By Sen. Charles Grassley
Q: How concerned are Iowans about the economy?
A: Iowans have shown up in large numbers at my town meetings and contacted me by phone, letter and email with deep concerns about the economy and the fiscal direction our country is heading. Many Iowans and businesses have fallen on tough times. Many know someone who has lost a job or is having trouble finding work. There is no quick fix to our economic problems. Coping with economic anxiety and managing through the hardship of job loss or reduced pay is very difficult. Looking ahead, I have tremendous confidence in the ingenuity and resilience of America to recover and rebuild. Our country has faced adversity time and again and always come out stronger and more prosperous.
Q: Why haven't the government's efforts to solve our economic problems worked?
A: Economic growth is achieved by working, saving and investing. America's economic problems can't be fixed by excessive deficit spending. In fact, that makes things worse. Many of the programs enacted this year like the economic stimulus package, the auto and bank bailouts and others have provided far too little, and sometimes nothing in return for the hard-earned tax dollars. Government spending takes money out of circulation for activities that lead to far greater economic opportunities and benefits for individuals, families and communities nationwide.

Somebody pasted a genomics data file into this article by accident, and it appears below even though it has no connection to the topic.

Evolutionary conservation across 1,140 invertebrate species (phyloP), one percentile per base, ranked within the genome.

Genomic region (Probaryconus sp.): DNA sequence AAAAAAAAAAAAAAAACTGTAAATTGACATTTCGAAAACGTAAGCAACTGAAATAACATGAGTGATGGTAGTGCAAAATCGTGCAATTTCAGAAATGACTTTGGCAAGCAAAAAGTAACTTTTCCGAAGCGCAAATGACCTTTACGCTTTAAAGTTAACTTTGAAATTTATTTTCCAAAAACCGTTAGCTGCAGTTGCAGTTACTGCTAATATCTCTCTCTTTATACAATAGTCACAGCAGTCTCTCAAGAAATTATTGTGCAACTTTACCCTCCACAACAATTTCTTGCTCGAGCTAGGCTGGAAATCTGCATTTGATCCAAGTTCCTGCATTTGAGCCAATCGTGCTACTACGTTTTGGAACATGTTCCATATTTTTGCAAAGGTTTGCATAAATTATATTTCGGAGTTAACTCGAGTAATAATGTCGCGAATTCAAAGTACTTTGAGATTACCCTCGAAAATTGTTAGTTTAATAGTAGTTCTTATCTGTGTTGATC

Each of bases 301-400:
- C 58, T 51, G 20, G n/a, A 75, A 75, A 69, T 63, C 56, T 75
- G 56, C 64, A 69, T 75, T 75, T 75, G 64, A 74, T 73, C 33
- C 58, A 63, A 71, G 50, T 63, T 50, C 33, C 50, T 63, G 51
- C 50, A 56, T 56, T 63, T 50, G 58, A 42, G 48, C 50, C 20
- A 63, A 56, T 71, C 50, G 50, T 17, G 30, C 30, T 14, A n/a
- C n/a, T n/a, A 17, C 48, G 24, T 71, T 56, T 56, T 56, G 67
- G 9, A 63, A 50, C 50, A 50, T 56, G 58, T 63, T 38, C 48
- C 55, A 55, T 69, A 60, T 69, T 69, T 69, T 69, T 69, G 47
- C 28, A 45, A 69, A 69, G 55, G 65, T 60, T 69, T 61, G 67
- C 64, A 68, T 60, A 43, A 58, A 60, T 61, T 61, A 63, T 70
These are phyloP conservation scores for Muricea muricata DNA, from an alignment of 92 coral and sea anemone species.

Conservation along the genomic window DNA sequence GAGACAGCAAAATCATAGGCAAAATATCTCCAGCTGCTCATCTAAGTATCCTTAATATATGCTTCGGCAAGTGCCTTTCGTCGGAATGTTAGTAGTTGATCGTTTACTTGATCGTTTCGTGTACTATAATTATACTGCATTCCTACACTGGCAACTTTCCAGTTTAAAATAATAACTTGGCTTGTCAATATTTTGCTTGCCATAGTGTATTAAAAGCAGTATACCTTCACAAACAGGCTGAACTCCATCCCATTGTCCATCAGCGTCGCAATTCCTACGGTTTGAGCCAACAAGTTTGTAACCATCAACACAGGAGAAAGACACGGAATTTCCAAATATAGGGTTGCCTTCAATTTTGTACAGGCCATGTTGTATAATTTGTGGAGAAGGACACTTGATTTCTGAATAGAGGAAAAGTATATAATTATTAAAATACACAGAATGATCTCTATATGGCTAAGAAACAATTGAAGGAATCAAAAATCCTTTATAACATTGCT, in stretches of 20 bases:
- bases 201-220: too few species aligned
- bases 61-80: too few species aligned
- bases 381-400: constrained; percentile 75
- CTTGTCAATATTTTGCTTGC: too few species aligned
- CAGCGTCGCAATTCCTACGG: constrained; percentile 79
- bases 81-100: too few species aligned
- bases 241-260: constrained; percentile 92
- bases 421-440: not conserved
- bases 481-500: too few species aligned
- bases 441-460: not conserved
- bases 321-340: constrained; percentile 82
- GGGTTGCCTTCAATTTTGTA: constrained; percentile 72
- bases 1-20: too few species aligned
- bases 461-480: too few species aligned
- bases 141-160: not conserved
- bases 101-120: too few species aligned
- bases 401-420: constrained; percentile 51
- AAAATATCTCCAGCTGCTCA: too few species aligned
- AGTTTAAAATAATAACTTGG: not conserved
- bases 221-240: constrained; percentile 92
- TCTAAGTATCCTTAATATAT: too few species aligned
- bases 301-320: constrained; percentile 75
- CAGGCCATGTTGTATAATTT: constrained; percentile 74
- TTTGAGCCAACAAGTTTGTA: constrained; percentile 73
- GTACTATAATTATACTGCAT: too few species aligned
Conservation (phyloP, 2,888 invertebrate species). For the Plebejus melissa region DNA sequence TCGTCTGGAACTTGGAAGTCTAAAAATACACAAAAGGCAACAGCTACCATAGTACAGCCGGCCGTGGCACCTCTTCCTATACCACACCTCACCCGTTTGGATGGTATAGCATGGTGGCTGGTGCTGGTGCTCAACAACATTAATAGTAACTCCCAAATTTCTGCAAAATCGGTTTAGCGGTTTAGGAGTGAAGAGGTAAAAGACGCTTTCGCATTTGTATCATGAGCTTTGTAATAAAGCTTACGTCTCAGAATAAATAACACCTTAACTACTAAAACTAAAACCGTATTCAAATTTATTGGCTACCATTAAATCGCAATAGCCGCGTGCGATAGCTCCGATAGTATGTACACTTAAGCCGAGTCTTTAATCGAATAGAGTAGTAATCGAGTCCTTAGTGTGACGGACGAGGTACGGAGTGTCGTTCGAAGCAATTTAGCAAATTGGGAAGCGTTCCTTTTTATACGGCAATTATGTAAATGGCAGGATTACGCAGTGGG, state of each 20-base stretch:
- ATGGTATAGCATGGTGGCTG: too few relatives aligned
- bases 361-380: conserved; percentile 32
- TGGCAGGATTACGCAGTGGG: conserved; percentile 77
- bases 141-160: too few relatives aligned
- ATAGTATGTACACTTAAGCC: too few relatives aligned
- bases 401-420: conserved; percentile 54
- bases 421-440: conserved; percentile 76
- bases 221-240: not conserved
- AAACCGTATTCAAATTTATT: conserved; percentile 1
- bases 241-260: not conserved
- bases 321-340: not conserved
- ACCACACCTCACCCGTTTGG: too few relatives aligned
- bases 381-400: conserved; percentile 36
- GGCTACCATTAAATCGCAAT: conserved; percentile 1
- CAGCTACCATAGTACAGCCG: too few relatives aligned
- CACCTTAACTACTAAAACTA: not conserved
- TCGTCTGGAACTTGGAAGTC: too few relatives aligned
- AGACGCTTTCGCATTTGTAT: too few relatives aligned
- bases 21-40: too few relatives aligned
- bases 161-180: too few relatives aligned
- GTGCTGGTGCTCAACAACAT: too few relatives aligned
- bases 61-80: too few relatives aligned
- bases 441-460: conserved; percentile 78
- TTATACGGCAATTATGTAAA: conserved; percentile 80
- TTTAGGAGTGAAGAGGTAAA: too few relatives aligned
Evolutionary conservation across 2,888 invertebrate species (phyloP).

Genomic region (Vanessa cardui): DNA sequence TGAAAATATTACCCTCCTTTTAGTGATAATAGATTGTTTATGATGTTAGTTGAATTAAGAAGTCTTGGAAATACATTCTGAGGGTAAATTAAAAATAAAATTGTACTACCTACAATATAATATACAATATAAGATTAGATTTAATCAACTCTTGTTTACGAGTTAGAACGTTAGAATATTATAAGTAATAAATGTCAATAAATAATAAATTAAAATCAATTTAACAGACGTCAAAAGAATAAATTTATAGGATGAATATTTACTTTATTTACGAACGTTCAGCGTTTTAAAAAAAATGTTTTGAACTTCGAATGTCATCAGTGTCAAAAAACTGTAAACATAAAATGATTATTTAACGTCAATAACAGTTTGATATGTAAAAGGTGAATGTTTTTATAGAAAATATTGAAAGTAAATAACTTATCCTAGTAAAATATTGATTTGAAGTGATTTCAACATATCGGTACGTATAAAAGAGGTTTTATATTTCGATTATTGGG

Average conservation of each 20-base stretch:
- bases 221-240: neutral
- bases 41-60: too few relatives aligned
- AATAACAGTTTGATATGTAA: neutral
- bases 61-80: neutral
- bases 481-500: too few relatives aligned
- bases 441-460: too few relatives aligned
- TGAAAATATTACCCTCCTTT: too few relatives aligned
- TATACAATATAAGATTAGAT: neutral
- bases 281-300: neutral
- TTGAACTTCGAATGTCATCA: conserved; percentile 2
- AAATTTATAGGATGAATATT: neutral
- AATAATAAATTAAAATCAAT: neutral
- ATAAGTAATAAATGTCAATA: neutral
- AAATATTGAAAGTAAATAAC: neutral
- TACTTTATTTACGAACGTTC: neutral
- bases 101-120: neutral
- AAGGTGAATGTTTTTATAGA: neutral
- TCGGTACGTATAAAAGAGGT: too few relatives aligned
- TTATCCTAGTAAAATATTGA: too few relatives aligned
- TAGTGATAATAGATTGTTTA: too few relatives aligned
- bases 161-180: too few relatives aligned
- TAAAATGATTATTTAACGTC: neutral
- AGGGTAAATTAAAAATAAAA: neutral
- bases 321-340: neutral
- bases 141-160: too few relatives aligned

Q: How can America afford to increase the national debt?
A: We can't afford to endlessly increase the national debt. The federal government needs to tighten its belt. That means making tough choices just like every American family has to do right now. That's why there's real concern that the budget proposed this year by the President increases the national debt at an average annual rate that is three times the increase under the last administration. That is unsustainable and irresponsible. In Iowa, we understand that if you have big credit card balance, the last thing anyone should do is to borrow even more.
Q: What actions have you taken deal with the exploding national debt?
A: I voted in January against the second half of the $700 billion financial bailout program. I voted against the $787 billion stimulus plan enacted February. I voted against $410 billion bloated, pork-filled appropriations bill signed into law in March. I voted against the auto bailout in December and the deficit financed cash-for-clunkers twice. I've made it clear I will not support a health care reform bill that adds to our national debt. I'll continue to work in the U.S. Senate for an environment that fosters entrepreneurship, investment and expanded production to help create sustainable jobs to get America's economy running strong again.